Arsenic in Rice: FDA Lacks Standards on Carcinogens in Food
Sep 22, 2012 12:50 AM EDT | By Juan Fernandez
There are currently no federal standards for arsenic in rice, rice-based products, and other foods. The R.I.C.E Act proposed by three members of Congress on Friday will require that a limit be set on amounts of arsenic found in rice and rice products.
"R.I.C.E Act" stands for Reducing food-based Inorganic and organic Compounds Exposure Act will require that the FDA set and enforce a maximum level of arsenic found in foods.
"The idea that high levels of arsenic, a known carcinogen, are present in rice, cereal, and other common, everyday foods is absolutely outrageous," said Rep. Rosa DeLauro (D-Conn). "The federal government has an obligation to every American family to ensure that the food they consume is safe and should not make them sick. This is not the first time we have been alerted to the dangers of arsenic, and quite simply we must do more to ensure that our food supply is safe."
A Consumer Reports study has found alarming amounts of arsenic in 60 different rice products. The products range from rice to cereals, chips to milk. The findings showed that arsenic levels varied depending on the soil where the rice had been grown, with aggravated levels of arsenic in rice grown in Arkansas, Louisiana, Missouri, and Texas. Rice from California or imported from South-East Asian countries like Malaysia did not have the same levels, according to the study.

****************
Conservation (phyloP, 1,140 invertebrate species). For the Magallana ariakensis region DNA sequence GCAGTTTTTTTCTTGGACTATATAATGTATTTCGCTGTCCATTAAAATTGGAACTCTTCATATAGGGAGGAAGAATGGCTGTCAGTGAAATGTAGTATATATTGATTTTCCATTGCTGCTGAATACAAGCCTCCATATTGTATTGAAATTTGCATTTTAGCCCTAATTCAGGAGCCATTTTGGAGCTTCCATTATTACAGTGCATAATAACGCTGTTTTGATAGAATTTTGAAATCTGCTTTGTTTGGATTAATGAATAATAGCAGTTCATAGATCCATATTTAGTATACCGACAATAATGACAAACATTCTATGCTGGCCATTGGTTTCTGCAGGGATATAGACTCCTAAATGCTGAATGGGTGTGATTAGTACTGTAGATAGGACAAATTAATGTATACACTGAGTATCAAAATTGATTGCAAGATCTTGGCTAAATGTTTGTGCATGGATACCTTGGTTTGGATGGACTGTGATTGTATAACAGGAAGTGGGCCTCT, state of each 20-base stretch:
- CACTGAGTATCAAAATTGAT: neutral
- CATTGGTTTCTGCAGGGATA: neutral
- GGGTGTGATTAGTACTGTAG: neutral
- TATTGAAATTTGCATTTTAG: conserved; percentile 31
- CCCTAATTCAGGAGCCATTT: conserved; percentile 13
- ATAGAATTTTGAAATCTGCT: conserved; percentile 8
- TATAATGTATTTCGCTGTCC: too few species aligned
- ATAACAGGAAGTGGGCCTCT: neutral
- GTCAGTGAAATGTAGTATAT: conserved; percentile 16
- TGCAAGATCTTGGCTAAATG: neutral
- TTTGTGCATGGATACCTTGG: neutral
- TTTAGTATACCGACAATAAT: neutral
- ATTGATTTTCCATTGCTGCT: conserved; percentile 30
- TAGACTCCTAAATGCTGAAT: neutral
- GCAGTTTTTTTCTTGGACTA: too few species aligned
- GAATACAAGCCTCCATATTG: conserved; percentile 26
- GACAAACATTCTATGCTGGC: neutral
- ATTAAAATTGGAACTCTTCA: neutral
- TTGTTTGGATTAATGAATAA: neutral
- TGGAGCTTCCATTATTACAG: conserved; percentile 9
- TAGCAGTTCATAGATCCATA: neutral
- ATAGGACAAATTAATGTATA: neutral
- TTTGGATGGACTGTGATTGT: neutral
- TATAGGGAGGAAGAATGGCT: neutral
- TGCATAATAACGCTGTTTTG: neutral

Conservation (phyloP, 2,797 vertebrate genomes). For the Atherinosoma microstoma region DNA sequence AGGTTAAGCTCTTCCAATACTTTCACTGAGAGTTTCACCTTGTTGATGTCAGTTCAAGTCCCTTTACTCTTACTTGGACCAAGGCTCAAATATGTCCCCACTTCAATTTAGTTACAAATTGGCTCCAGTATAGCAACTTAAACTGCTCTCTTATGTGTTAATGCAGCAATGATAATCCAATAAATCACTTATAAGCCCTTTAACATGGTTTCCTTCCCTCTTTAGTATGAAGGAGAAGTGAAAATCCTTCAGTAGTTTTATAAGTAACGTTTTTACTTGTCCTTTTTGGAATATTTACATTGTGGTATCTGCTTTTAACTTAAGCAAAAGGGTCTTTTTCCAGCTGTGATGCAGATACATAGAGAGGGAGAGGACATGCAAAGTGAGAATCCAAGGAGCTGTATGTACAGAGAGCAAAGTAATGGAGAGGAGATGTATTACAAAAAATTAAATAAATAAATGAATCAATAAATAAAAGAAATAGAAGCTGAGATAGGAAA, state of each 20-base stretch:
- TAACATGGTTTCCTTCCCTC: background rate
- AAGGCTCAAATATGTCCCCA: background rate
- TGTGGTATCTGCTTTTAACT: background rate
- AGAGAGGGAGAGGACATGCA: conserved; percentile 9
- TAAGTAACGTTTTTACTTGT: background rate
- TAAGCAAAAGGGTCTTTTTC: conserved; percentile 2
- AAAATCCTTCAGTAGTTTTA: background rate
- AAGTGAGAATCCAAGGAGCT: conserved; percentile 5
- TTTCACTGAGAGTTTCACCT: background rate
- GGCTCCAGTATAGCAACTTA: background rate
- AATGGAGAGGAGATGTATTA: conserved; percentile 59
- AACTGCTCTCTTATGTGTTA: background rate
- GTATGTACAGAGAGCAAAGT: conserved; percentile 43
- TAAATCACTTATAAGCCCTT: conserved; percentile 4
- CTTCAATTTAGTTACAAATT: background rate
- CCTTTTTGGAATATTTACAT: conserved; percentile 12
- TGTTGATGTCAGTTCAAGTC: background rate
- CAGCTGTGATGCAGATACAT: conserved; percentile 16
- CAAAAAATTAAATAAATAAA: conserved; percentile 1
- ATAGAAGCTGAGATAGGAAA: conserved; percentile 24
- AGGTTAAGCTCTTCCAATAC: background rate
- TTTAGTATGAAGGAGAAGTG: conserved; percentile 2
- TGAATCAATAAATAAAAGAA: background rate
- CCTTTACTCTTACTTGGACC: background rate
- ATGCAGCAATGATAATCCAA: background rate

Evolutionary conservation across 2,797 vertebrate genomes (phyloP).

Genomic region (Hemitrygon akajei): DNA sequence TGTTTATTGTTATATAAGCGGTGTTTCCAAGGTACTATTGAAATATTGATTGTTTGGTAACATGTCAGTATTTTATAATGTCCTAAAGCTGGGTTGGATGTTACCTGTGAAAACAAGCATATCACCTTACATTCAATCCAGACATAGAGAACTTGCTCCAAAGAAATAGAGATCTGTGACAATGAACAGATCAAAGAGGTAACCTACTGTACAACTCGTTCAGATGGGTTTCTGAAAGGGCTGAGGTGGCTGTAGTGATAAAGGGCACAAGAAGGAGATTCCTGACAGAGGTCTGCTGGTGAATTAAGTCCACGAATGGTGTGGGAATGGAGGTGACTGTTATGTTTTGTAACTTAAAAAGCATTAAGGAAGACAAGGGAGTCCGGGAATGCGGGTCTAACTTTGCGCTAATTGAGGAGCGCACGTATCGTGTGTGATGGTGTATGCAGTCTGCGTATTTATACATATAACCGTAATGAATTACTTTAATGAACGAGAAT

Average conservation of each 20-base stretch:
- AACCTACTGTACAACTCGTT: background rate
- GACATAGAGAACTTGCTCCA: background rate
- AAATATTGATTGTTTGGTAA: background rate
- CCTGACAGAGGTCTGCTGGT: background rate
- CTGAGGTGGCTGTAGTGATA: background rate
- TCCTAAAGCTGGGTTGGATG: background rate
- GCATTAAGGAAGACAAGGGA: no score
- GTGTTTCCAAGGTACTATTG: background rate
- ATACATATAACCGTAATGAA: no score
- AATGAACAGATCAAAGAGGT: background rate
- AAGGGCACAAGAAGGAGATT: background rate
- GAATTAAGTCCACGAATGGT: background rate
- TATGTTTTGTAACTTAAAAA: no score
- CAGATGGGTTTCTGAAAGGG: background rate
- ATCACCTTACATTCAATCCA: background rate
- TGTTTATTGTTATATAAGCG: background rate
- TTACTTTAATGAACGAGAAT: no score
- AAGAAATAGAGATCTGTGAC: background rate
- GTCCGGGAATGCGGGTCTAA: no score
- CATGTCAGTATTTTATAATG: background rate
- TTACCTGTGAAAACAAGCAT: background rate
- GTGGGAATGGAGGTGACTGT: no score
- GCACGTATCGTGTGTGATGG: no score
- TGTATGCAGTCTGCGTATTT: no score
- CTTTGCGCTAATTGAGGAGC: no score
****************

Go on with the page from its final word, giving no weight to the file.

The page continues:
Further coverage on arsenic in rice can be found here:
Arsenic in Rice: Shocking Test Results Reveal High Arsenic Poisoning Risks
Rice and Arsenic: What is Arsenic Poisoning?
Arsenic in Brown Rice: Asians and Hispanic Affected More Than Average American
Arsenic in Rice Milk Causes Worry Among Parents of Small Children
Dark chocolate with olive oil associated with improved cardiovascular risk profile
Disease-resistant apples perform better than old favorites
New tool could help maintain quality during cheese production
A new app wants you to find your perfect match solely based on burrito preferences.
Feeling responsible for the planet, Pellegrini decided to make an app that could prevent leftover foods in eateries from making a trip to the landfill.
Cosmic mythologist and medical astrologist Laura Magdalene Eisenhower, posited that our diet as humans play an important role in attracting alien life into Earth.